April 29, 2019

Words of the Month - Y is for Ypotryll

        My theme for this year’s April A-Z Blog Challenge is fantastical creatures, celebrating my upcoming book, On the Virtues of Beasts of the Realms of Imagination.  If this sounds interesting, please check out my Kickstarter Campaign for all the details.

        The ypotryll is a rare and goofy chimerical creature that seems to have begun and ended in European heraldry.  To me, its appeal is two-fold.  First, because of its rarity there aren’t many depictions of it, and the version most commonly seen gives it this wholly ridiculous and cheesy grin.  I just couldn’t help loving any monster with such a silly smile.  In my bestiary the moral I’ve drawn from the ypotryll is that “the imagination must never fear to be ridiculous.  A thousand absurd ideas are a necessary part of the process of populating the Realms of Imagination, so that truly silliness can be as valuable in its turn as the more practical ideas which it may help to inspire and evolve.”
        And secondly, its name is such a fabulous word.  So we’re once again having our Words of the Month a day early so that we can take a closer look at those funny-looking, good-for-hangman-and-spelling-bees English words that start with Y followed by a consonant.  There aren’t many.  

Yggdrasil - the “world tree’ of Norse mythology.  I mention it because it’s well-known in mythology/fantasy, and it’s a particularly satisfying mouthful of a word, but I really shouldn’t include it since it’s a proper noun.  So, setting aside other proper nouns, my dictionary has

yclept - “called,” as in “I am a blogger yclept Anne.”  Six centuries ago all kinds of verbs in English could take y- or ye- in their past participles, but why, when all the others are long gone, yclept has sort of managed to stick around as a self-consciously super-archaic form I cannot say. (While I’m on the topic of archaic forms, I can also mention that in the days before standardized spelling it was possible to see just about any word that begins with a vowel sound occasionally spelled with a y.  As we’ve seen before, yale, for example, is an alternate spelling of eale.  My favorite of these spellings just might be yse-yckel, meaning “icicle.”  For purposes of my list of English words beginning with Y, however, these just don’t cut it.)

ylang-ylang - “a perfume derived from a tropical flowering tree,” from Tagalog ilang-ilang.  I can’t tell you why the perfectly reasonable I from Tagalog got changed to a silly Y in English.  I surmise that it’s because we got the word by way of French, but I haven’t confirmed that.

ylem - "the matter of which the universe is formed," borrowed from Medieval Latin hylem in 1948 to refer to the Big Bang theory.  This one supposedly is a resuscitation of a Middle English word found by a cosmologist in "a large dictionary," but the OED gives its first appearance as 1948 and the Middle English form as hyle, so it's a bit of a mystery.

ypsiliform - “shaped like the Greek letter upsilon.”  Again, this has a Y spelling because it’s derived from an archaic (and probably Old-French-derived) Y spelling of the Greek letter.  (Tangential fun fact: a near-synonym is arietiform meaning “shaped like a ram’s head” or, specifically, the astrological symbol for Aries.  When there are two fabulous words for something, how can you choose?  You just have to talk about Y-shaped things twice as often, I guess.)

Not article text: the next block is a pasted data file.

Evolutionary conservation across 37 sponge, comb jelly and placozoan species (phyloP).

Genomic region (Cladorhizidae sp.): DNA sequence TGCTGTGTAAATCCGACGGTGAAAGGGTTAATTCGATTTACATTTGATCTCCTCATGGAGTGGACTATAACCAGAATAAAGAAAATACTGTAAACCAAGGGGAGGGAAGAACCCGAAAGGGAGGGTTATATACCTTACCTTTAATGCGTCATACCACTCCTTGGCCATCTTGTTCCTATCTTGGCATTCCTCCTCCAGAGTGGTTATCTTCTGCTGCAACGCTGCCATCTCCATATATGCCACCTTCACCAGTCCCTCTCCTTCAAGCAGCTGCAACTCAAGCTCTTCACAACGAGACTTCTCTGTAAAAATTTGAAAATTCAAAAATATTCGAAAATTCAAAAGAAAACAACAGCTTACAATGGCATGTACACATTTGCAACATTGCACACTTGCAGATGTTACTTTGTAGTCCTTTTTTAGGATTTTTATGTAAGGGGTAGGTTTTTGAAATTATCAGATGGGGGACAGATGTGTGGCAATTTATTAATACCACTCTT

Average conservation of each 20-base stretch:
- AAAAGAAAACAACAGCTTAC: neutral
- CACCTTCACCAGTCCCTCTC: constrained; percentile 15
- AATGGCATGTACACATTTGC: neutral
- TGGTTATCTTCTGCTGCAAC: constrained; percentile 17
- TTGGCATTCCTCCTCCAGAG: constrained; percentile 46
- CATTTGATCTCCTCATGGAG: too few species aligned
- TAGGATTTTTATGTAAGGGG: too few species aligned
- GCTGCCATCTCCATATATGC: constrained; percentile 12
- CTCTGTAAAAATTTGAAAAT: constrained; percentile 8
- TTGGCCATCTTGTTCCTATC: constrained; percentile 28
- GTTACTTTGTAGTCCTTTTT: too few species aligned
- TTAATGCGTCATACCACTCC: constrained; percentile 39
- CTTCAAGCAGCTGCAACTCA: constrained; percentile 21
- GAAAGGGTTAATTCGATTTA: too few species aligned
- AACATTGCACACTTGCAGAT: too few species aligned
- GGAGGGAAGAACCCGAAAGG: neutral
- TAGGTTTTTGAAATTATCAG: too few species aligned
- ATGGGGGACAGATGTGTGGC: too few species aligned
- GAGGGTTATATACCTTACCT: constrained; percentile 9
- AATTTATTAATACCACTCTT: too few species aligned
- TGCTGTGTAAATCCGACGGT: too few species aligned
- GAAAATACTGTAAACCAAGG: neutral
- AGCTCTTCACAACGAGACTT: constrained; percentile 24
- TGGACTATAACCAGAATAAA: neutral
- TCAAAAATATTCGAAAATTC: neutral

ytterbium - a metallic rare-earth element (Yb), named for the Swedish town of Ytterby where it was found

yttria - “the oxide of yttrium.”  It’s also possible to make various other forms, such as the adjective yttric.

yttrium - another element (Y), also found near and named for Ytterby

yngling - a kind of sailboat designed in Norway in 1967, with a Norwegian name (meaning “youngster”)

Of course my dictionary doesn’t even include ypotryll, so it’s clearly not comprehensive!
The word ypotryll probably derives in part from Middle English ypotame from Old French, meaning “hippopotamus,” even though the hippo is one of the few animals that does not lend any body parts to the ypotryll.  Possibly it’s just the horse part (hippo- or ypo-) ultimately from the Greek, although the ypotryll doesn't include any horse genes, either.  What the -tryll is, no one seems to know.  Given that this beast appears to have been invented by some late medieval herald desperate for variety, it may simply be a completely random word that sounded good, just like the made-up names of creatures in modern fantasy.
        But the alphabet of mythical creatures doesn’t stop with ypotryll.  In fact, it’s suspiciously full of wild, hairy ape-men.  You have to click the link to read 

[Picture: Ypotryll in Springtime, rubber block print by AEGN, 2019.]

4 comments:

Deborah Weber said...

Yeah I'm a sucker for goofy grins, so ypotryll has stolen my heart as well. And with so few depictions available, I declare yours is definitive!

Rob Z Tobor said...

Definitely a hint of camel, but I could understand that a camel might confuse folk back in the days when folk did not get to travel much. except those that did which tended to be the lucky few up and down the Silk Road and the like.

As for the words . . I will add Ystradgynlais

I used to go to Ystradgynlais a lot, it's a funny place. I was doing IT support at the time (badly) and this was my furthest outreach. I'm sure there are many Wild Welsh Beasts lurking in the shadows around there.

Rob Z Tobor

Anne E.G. Nydam said...

Deborah, I think the ypotryll is a Fool for you! =)

Rob, that's a most excellent place name. Of course, Welsh excels at marvelous place names -- and probably at wild and fascinating monsters, too. My favorite that I have discovered is the llamhigyn y dwr.

Frédérique said...

This ypotryll looks very friendly! Sorry, I don't know for Ylang Ylang ;)